Don’t expect to have God in your life and then remain the same. It’s not possible. Well, maybe it is if you treat him like a parakeet, caged up in the corner. The God who created the world ex nihlo, is not a caged bird; he’s more like a raging lion. Before there was a world or space or dust, there was only God. He gave time permission to tick and space permission to open up. He told the dust to be formed and the light to shine. He is present and at work so much more than we could ever dream.
Some of us treat God like a wonderful addition to our lives, to bring a little meaning and joy into our worlds. Otherwise, we’re basically the same. We have our work and our school and our family and our dreams…and, oh yes, our little Jesus. We’ll open his cage and put him on our finger when we need cheered up.
I love the line from the U2 song Stand Up Comedy: “Stop helping God across the road, like a little, old lady.” How often we treat God like a little old lady!
Remember that scene in Genesis 32:22-32 when Jacob wrestles the angel? Actually, the angel is God. And God goes easy on him. They wrestle all night long and by dawn, Jacob is messed up. When God is done with him, Jacob limps for life and he has a new name. Talk about change! Not only is Jacob affected physically, but also his identity is altered. He is no longer who he once was, after meeting the raging Lion.
College wrestling was like that for me. Every practice, somebody got hurt. A twisted knee, a split lip, stitches, a burst ear drum, chipped teeth, popped shoulder, abrasions, bruises, bumps, scratched cornea, broken nose. When you left practice, you weren’t in the same condition as when you started. Those guys were not tame.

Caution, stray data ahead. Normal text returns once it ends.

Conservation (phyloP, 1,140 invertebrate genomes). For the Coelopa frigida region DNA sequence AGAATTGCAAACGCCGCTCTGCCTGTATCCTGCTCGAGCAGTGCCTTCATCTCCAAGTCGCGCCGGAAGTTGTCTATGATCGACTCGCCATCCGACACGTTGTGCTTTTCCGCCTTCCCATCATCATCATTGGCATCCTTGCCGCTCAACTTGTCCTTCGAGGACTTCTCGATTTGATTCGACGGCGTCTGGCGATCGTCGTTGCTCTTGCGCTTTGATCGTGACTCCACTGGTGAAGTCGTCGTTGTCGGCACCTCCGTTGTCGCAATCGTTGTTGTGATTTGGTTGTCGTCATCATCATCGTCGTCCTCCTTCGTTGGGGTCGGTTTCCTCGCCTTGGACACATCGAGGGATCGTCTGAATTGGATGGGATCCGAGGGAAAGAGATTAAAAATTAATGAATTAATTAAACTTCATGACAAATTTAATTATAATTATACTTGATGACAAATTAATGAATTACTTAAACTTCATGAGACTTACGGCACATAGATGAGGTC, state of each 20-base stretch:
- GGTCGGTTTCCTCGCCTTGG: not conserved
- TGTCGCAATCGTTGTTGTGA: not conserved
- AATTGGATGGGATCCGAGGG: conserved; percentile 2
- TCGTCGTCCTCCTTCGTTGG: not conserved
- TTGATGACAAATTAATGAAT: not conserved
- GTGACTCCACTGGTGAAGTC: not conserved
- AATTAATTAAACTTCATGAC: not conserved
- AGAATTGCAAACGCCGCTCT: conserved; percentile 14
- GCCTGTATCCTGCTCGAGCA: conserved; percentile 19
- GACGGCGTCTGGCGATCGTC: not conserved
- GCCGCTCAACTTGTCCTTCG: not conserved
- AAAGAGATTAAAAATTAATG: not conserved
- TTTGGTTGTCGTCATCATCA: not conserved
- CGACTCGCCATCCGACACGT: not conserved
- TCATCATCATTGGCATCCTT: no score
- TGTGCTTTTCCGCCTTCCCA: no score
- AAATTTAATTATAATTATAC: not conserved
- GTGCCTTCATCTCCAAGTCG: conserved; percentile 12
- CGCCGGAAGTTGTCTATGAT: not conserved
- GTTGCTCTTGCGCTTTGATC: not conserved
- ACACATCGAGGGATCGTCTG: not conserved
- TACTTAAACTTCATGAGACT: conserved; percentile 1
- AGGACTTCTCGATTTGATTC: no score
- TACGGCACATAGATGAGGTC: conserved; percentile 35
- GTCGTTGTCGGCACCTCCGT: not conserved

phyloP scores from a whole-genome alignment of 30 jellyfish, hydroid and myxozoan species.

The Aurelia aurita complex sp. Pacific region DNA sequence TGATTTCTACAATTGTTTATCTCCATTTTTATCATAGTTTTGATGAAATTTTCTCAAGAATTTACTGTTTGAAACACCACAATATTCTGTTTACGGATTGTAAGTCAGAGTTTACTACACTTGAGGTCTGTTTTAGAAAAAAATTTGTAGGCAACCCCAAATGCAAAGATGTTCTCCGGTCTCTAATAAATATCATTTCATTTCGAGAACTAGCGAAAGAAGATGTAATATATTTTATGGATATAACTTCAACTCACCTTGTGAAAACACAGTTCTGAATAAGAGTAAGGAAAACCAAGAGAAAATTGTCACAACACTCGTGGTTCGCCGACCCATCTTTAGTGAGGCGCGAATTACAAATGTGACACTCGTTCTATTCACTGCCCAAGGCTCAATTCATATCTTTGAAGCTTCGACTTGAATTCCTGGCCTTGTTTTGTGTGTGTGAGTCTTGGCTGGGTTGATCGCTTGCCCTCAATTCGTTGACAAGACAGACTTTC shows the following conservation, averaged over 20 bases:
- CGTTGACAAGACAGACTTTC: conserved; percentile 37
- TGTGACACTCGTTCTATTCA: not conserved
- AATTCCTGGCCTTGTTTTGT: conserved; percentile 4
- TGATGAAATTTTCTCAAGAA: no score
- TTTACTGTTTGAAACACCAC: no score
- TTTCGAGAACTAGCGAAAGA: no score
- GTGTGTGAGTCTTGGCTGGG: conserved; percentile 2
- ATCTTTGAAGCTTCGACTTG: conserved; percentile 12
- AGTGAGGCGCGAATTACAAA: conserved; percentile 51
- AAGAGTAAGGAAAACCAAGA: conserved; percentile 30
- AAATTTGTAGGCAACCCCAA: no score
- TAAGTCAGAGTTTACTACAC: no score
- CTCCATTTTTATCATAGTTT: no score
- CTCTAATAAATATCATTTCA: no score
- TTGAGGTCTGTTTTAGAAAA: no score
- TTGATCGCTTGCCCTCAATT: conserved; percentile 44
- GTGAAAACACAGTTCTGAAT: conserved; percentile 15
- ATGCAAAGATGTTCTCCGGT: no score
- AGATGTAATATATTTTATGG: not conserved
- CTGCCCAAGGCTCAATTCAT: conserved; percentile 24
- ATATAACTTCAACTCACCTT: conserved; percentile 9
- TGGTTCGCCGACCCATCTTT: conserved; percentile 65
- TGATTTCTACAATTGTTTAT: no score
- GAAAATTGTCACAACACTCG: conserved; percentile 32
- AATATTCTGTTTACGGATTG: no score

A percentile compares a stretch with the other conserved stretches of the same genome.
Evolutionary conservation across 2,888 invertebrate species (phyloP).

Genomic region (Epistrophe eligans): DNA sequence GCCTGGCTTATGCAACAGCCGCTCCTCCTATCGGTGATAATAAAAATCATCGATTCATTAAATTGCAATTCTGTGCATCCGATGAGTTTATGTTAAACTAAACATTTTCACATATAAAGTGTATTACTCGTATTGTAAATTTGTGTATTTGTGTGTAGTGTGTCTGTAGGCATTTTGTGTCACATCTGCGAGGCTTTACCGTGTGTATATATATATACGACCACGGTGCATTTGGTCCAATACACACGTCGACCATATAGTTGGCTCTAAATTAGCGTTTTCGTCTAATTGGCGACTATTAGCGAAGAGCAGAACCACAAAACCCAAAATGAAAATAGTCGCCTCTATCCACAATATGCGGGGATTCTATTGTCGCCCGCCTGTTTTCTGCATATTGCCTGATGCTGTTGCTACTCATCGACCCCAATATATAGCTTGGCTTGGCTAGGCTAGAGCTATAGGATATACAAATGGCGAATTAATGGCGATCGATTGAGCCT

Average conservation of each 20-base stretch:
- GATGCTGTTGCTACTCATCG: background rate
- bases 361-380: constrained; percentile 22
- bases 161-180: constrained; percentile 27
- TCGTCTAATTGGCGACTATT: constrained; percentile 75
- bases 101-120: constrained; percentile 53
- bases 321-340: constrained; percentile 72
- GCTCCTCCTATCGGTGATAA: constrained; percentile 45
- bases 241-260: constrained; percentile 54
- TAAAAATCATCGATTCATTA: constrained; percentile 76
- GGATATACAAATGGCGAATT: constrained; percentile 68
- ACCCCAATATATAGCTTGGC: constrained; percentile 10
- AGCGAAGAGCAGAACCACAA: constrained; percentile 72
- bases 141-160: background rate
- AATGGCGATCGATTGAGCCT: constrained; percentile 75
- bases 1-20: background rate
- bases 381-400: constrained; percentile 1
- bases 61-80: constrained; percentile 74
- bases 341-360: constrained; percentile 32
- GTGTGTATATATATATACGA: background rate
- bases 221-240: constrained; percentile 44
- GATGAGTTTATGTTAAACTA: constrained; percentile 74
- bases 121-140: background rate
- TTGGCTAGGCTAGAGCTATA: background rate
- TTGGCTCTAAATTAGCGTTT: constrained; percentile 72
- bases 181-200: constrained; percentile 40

When you meet God, you’ll never be the same. It’s not that he’ll mess you up for the worse, however. He’ll mess you up for the good. He’ll hurt you back to health. He’ll take your self-orbit and straighten you out, so that your life orbits around himself and others. He takes us navel-gazers and turns us into God-and-people-gazers. He wrestles our despair away and gives us joy. He causes our inability to limp so that his ability alone can sustain us. He roots out our deepest guilt and shame and replaces them with forgiveness and hope.
The Lion of Judah devours the dead man in us and leaves behind the eternal man.
He takes away our old name “Deceiver” and gives us our new name “He wrestles with God.”
So please don’t treat Jesus as just a good teacher, as C. S. Lewis warned. He did not leave that option open. Don’t treat him like a fine example to follow, either. Realize that he is the raging Lion who flew headlong into death in order to seize you from its jaws.
© Samuel Kee, 2012